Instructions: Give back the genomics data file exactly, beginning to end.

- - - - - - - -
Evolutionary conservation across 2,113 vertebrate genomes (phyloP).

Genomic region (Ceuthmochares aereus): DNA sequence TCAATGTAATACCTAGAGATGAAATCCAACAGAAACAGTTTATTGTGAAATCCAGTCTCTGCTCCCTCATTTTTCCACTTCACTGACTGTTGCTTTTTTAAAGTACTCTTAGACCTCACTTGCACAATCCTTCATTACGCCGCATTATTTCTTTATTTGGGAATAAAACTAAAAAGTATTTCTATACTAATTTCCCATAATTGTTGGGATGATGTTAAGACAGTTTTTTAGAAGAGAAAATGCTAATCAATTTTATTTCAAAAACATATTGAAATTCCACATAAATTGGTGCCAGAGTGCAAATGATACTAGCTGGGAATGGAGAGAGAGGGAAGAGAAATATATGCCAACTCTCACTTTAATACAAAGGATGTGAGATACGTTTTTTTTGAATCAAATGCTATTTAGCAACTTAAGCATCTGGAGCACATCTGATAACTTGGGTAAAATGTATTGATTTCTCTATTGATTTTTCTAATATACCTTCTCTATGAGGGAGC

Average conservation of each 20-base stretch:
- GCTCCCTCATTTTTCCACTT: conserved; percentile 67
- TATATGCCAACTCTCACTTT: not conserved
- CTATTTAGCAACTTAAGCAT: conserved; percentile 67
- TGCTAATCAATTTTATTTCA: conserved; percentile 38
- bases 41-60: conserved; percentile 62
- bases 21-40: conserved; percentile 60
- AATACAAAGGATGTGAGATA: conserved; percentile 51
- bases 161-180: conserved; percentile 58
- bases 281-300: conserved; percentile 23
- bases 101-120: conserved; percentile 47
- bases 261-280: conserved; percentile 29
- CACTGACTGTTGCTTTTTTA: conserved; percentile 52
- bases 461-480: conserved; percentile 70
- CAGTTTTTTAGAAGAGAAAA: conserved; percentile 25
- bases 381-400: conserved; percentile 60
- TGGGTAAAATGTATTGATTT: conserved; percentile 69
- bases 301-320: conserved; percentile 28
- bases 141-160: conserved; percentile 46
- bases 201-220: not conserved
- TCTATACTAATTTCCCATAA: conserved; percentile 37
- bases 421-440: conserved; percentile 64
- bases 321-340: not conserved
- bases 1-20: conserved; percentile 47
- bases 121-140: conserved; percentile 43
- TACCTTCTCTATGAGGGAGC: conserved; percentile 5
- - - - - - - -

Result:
Evolutionary conservation across 2,113 vertebrate genomes (phyloP).

Genomic region (Ceuthmochares aereus): DNA sequence TCAATGTAATACCTAGAGATGAAATCCAACAGAAACAGTTTATTGTGAAATCCAGTCTCTGCTCCCTCATTTTTCCACTTCACTGACTGTTGCTTTTTTAAAGTACTCTTAGACCTCACTTGCACAATCCTTCATTACGCCGCATTATTTCTTTATTTGGGAATAAAACTAAAAAGTATTTCTATACTAATTTCCCATAATTGTTGGGATGATGTTAAGACAGTTTTTTAGAAGAGAAAATGCTAATCAATTTTATTTCAAAAACATATTGAAATTCCACATAAATTGGTGCCAGAGTGCAAATGATACTAGCTGGGAATGGAGAGAGAGGGAAGAGAAATATATGCCAACTCTCACTTTAATACAAAGGATGTGAGATACGTTTTTTTTGAATCAAATGCTATTTAGCAACTTAAGCATCTGGAGCACATCTGATAACTTGGGTAAAATGTATTGATTTCTCTATTGATTTTTCTAATATACCTTCTCTATGAGGGAGC

Average conservation of each 20-base stretch:
- GCTCCCTCATTTTTCCACTT: conserved; percentile 67
- TATATGCCAACTCTCACTTT: not conserved
- CTATTTAGCAACTTAAGCAT: conserved; percentile 67
- TGCTAATCAATTTTATTTCA: conserved; percentile 38
- bases 41-60: conserved; percentile 62
- bases 21-40: conserved; percentile 60
- AATACAAAGGATGTGAGATA: conserved; percentile 51
- bases 161-180: conserved; percentile 58
- bases 281-300: conserved; percentile 23
- bases 101-120: conserved; percentile 47
- bases 261-280: conserved; percentile 29
- CACTGACTGTTGCTTTTTTA: conserved; percentile 52
- bases 461-480: conserved; percentile 70
- CAGTTTTTTAGAAGAGAAAA: conserved; percentile 25
- bases 381-400: conserved; percentile 60
- TGGGTAAAATGTATTGATTT: conserved; percentile 69
- bases 301-320: conserved; percentile 28
- bases 141-160: conserved; percentile 46
- bases 201-220: not conserved
- TCTATACTAATTTCCCATAA: conserved; percentile 37
- bases 421-440: conserved; percentile 64
- bases 321-340: not conserved
- bases 1-20: conserved; percentile 47
- bases 121-140: conserved; percentile 43
- TACCTTCTCTATGAGGGAGC: conserved; percentile 5